‘Value creation, addition to economy remain DPR’s mandate’
The agency said it would continue to stimulate industry competitiveness and investments influx through analysis and valuation of producing and non producing oil assets for viability and net worth purposes.
This comes after the unveiling of Value Monitoring and Benchmarking (VMB), which it said, would promote transparency and accountability in the country’s oil and gas sector,
Aside promoting transparency, the regulator, in a recent report, said the move would enhance predictability through cost evaluation and benchmarking of assets development and operations data.
The Director of DPR, Mordecai Ladan, had said the VMB of oil and gas assets development was part of DPR’s regulatory oversight function.
The Head, Upstream, Monitoring and Regulation, Pat Maseli, had also described the VMB as a regulatory framework aimed to scale up best-in-class regulatory values, strategically monitor and benchmark industry cost performance with transparent and standardised digital platform, hence, stimulate sustainable competitiveness for growth and development.
He said: “Assessment and benchmarking of fiscal terms impact on asset development and operations as a guide for policy decisions for future development. It will underscore hydrocarbon cost implication to capital expenditure diversification and maintain industry cost data repository.”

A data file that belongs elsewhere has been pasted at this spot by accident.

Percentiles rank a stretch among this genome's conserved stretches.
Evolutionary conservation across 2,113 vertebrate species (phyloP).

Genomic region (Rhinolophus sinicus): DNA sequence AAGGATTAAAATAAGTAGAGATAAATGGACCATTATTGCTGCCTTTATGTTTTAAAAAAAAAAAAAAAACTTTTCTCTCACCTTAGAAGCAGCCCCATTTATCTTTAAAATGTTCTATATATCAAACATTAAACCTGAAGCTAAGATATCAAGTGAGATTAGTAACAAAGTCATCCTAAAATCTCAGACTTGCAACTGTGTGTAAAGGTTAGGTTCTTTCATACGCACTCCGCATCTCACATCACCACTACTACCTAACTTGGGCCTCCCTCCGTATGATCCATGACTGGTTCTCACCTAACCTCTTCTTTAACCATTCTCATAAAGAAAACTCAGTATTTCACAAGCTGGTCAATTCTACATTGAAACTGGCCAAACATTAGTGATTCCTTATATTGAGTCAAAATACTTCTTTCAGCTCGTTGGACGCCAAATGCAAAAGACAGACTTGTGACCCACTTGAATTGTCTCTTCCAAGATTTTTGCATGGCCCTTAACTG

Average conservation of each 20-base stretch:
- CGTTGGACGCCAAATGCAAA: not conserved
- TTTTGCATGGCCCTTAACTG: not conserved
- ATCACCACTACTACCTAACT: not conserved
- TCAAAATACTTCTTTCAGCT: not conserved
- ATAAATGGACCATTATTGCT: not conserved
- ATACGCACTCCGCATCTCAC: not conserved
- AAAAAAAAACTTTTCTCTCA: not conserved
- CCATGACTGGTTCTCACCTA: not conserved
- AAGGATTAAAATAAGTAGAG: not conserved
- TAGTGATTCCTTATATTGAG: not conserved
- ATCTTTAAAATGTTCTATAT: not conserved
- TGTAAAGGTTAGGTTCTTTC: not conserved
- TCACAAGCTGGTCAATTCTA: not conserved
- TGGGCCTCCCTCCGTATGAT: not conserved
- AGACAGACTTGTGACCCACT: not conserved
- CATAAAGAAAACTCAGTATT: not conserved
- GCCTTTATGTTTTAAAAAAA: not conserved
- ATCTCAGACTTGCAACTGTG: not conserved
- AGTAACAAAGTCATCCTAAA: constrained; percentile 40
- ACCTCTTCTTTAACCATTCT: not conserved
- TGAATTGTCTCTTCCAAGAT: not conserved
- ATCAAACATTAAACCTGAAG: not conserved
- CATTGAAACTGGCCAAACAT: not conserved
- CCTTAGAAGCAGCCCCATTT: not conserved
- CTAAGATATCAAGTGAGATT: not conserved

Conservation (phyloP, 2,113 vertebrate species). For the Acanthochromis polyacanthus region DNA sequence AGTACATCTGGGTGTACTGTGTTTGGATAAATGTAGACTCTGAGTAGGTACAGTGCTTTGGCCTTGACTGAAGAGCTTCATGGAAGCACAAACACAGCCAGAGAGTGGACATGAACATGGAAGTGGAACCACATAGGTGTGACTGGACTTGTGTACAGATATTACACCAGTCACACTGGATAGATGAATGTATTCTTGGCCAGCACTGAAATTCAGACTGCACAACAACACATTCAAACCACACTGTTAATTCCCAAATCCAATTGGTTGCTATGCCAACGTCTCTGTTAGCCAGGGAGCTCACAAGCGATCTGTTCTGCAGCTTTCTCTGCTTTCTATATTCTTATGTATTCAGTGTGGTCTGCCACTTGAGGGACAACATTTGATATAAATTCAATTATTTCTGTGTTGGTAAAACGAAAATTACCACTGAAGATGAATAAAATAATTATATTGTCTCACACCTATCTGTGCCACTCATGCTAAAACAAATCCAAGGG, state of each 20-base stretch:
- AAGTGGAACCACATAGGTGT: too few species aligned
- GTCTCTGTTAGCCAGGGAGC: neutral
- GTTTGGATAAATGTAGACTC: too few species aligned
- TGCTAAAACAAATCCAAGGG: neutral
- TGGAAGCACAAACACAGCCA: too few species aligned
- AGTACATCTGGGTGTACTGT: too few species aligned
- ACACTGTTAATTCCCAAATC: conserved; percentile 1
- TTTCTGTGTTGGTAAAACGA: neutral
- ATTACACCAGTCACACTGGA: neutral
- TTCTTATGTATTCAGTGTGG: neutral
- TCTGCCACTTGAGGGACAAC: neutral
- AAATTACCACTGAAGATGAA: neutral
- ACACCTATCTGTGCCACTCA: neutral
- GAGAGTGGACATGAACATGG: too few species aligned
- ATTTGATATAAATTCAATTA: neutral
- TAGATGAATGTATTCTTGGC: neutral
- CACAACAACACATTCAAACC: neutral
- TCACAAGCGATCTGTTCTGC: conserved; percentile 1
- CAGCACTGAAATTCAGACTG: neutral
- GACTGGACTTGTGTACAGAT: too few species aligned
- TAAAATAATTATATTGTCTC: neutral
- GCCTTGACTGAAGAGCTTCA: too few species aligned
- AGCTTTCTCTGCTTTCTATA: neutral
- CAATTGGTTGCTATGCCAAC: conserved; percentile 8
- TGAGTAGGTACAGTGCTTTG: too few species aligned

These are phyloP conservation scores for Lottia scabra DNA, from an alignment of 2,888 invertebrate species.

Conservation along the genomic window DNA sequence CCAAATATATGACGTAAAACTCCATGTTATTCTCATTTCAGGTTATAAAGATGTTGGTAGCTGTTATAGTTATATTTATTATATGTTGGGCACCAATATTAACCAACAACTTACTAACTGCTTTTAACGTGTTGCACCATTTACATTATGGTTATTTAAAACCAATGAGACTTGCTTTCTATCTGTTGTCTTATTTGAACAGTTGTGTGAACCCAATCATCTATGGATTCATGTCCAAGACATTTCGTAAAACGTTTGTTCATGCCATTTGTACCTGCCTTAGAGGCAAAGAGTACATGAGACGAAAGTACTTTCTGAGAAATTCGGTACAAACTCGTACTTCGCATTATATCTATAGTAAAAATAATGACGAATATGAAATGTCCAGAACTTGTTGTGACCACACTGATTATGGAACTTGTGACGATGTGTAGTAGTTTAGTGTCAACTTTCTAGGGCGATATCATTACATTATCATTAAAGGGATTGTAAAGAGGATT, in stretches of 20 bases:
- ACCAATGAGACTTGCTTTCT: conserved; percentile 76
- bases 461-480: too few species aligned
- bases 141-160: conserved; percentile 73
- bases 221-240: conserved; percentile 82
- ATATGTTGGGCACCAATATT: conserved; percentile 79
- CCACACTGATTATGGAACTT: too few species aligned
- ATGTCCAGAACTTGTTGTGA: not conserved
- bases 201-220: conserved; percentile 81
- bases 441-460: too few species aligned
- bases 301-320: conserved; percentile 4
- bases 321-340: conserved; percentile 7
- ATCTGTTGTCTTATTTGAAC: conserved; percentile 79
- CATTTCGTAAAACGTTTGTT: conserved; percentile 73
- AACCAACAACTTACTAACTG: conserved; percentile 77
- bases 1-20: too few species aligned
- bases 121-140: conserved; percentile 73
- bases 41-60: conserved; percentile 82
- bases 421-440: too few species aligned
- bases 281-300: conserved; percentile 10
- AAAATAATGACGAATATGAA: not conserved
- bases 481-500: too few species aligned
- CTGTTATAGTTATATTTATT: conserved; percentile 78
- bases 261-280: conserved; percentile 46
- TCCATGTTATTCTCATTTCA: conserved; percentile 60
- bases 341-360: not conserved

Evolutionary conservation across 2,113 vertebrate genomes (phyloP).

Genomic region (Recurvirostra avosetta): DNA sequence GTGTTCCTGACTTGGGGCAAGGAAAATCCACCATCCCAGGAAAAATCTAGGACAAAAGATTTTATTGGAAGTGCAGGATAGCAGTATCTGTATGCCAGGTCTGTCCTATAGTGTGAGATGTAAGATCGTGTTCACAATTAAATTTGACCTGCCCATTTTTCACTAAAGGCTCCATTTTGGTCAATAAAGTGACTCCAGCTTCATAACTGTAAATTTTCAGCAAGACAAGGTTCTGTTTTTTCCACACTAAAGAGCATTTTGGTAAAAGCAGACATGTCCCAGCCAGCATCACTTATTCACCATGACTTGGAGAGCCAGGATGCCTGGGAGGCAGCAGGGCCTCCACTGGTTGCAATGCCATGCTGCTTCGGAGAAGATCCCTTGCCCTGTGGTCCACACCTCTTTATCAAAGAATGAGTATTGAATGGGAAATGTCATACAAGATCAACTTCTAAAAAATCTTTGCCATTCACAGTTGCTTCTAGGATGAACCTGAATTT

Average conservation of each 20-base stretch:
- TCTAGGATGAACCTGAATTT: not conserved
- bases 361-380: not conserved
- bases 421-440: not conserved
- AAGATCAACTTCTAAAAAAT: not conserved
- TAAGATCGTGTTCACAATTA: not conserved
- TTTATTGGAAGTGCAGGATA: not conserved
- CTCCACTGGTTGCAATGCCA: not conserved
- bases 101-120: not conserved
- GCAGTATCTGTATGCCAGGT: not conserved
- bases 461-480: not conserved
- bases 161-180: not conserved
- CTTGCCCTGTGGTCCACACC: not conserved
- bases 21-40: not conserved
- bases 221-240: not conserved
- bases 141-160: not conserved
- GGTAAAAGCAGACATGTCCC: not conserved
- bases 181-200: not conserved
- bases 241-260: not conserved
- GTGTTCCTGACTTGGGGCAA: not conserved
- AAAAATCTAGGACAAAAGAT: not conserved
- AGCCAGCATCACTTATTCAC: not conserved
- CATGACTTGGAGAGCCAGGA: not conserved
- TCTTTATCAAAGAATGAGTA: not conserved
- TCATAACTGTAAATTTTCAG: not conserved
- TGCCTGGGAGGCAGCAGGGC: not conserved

Meanwhile, the DPR also launched its annual report tagged: “2017 Nigerian Oil and Gas Industry Annual Report.”
Ladan stressed that the report tends to give credence to the traditional views on the Nigerian downstream sector and especially its weak link to the domestic upstream sector.
“For example, while crude oil production aggregately peaked at 2.07 million barrels per day during the period, the total installed capacity of the local refineries capacity remains at 446,000 barrels per day, and the need for growth in the refinery sub-sector becomes increasingly urgent, considering that capacity utilisation in the year under review was merely 8.67 per cent.
“The availability of petroleum products in Nigeria continues to depend primarily on the importation of such products. The importation of petrol stood at an average of 45.8 million litres per day; posting a decrease of 7.8 per cent from 2016. For diesel mainly used for private power generation, the average volume imported for 2017 was 11.6 million litres per day, a decrease of 4.5 per cent when compared with the importation volume for 2016.”
“Average importation for aviation turbine kerosene (ATK) was 1.7million litres per day in 2017, which is equal to a marginal decrease of 3.86 per cent when compared to 2016 volume. The decrease in the importation volumes, which may be attributed to an increase in landing cost amongst other reasons, may have been responsible for the fuel scarcity experienced towards the end of 2017,” he said.
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